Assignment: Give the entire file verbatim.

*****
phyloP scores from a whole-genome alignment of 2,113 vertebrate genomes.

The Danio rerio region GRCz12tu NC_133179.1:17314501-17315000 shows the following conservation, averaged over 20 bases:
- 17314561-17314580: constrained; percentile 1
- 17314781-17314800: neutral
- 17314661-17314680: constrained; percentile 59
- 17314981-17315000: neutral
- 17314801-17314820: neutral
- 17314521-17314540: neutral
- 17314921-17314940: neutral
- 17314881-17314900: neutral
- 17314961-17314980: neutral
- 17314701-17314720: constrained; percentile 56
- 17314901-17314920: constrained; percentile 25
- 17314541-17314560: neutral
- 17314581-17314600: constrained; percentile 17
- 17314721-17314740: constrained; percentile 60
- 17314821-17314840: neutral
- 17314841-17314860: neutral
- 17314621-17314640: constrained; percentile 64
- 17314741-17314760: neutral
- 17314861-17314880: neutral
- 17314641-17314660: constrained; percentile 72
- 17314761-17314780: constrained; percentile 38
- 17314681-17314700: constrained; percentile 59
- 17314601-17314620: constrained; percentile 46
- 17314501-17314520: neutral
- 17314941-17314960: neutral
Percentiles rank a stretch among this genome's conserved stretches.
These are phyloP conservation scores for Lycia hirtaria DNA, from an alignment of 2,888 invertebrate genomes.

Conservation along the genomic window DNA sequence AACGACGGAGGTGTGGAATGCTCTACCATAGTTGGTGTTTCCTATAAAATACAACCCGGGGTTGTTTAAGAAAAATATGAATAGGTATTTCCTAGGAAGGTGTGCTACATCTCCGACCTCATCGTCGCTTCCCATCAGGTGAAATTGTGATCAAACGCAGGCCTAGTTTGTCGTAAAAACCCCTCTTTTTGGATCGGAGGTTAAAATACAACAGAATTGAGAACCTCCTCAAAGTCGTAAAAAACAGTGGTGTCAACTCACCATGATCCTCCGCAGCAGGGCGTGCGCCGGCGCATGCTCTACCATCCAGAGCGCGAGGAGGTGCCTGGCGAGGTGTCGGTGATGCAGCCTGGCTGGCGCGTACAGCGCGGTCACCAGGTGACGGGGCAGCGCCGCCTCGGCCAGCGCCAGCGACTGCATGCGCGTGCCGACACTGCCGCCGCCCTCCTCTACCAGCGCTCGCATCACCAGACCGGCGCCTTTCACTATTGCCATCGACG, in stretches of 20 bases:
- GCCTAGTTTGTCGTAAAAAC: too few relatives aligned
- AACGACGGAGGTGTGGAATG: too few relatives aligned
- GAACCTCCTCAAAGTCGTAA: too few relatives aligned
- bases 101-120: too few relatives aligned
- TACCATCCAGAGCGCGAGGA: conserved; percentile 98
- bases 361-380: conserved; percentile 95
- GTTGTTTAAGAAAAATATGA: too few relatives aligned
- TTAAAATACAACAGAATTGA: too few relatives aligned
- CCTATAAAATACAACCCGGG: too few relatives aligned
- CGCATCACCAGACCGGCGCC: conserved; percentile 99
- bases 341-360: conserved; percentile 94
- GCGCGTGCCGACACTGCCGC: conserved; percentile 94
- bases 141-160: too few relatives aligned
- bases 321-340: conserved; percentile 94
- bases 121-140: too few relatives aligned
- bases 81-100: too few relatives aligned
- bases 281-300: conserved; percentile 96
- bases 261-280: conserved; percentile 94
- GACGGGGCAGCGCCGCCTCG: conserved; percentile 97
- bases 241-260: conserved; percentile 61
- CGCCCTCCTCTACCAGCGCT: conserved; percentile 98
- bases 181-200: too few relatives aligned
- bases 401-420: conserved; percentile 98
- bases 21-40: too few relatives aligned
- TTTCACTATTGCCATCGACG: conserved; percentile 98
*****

phyloP scores from a whole-genome alignment of 2,113 vertebrate genomes.

The Danio rerio region GRCz12tu NC_133179.1:17314501-17315000 shows the following conservation, averaged over 20 bases:
- 17314561-17314580: constrained; percentile 1
- 17314781-17314800: neutral
- 17314661-17314680: constrained; percentile 59
- 17314981-17315000: neutral
- 17314801-17314820: neutral
- 17314521-17314540: neutral
- 17314921-17314940: neutral
- 17314881-17314900: neutral
- 17314961-17314980: neutral
- 17314701-17314720: constrained; percentile 56
- 17314901-17314920: constrained; percentile 25
- 17314541-17314560: neutral
- 17314581-17314600: constrained; percentile 17
- 17314721-17314740: constrained; percentile 60
- 17314821-17314840: neutral
- 17314841-17314860: neutral
- 17314621-17314640: constrained; percentile 64
- 17314741-17314760: neutral
- 17314861-17314880: neutral
- 17314641-17314660: constrained; percentile 72
- 17314761-17314780: constrained; percentile 38
- 17314681-17314700: constrained; percentile 59
- 17314601-17314620: constrained; percentile 46
- 17314501-17314520: neutral
- 17314941-17314960: neutral
Percentiles rank a stretch among this genome's conserved stretches.
These are phyloP conservation scores for Lycia hirtaria DNA, from an alignment of 2,888 invertebrate genomes.

Conservation along the genomic window DNA sequence AACGACGGAGGTGTGGAATGCTCTACCATAGTTGGTGTTTCCTATAAAATACAACCCGGGGTTGTTTAAGAAAAATATGAATAGGTATTTCCTAGGAAGGTGTGCTACATCTCCGACCTCATCGTCGCTTCCCATCAGGTGAAATTGTGATCAAACGCAGGCCTAGTTTGTCGTAAAAACCCCTCTTTTTGGATCGGAGGTTAAAATACAACAGAATTGAGAACCTCCTCAAAGTCGTAAAAAACAGTGGTGTCAACTCACCATGATCCTCCGCAGCAGGGCGTGCGCCGGCGCATGCTCTACCATCCAGAGCGCGAGGAGGTGCCTGGCGAGGTGTCGGTGATGCAGCCTGGCTGGCGCGTACAGCGCGGTCACCAGGTGACGGGGCAGCGCCGCCTCGGCCAGCGCCAGCGACTGCATGCGCGTGCCGACACTGCCGCCGCCCTCCTCTACCAGCGCTCGCATCACCAGACCGGCGCCTTTCACTATTGCCATCGACG, in stretches of 20 bases:
- GCCTAGTTTGTCGTAAAAAC: too few relatives aligned
- AACGACGGAGGTGTGGAATG: too few relatives aligned
- GAACCTCCTCAAAGTCGTAA: too few relatives aligned
- bases 101-120: too few relatives aligned
- TACCATCCAGAGCGCGAGGA: conserved; percentile 98
- bases 361-380: conserved; percentile 95
- GTTGTTTAAGAAAAATATGA: too few relatives aligned
- TTAAAATACAACAGAATTGA: too few relatives aligned
- CCTATAAAATACAACCCGGG: too few relatives aligned
- CGCATCACCAGACCGGCGCC: conserved; percentile 99
- bases 341-360: conserved; percentile 94
- GCGCGTGCCGACACTGCCGC: conserved; percentile 94
- bases 141-160: too few relatives aligned
- bases 321-340: conserved; percentile 94
- bases 121-140: too few relatives aligned
- bases 81-100: too few relatives aligned
- bases 281-300: conserved; percentile 96
- bases 261-280: conserved; percentile 94
- GACGGGGCAGCGCCGCCTCG: conserved; percentile 97
- bases 241-260: conserved; percentile 61
- CGCCCTCCTCTACCAGCGCT: conserved; percentile 98
- bases 181-200: too few relatives aligned
- bases 401-420: conserved; percentile 98
- bases 21-40: too few relatives aligned
- TTTCACTATTGCCATCGACG: conserved; percentile 98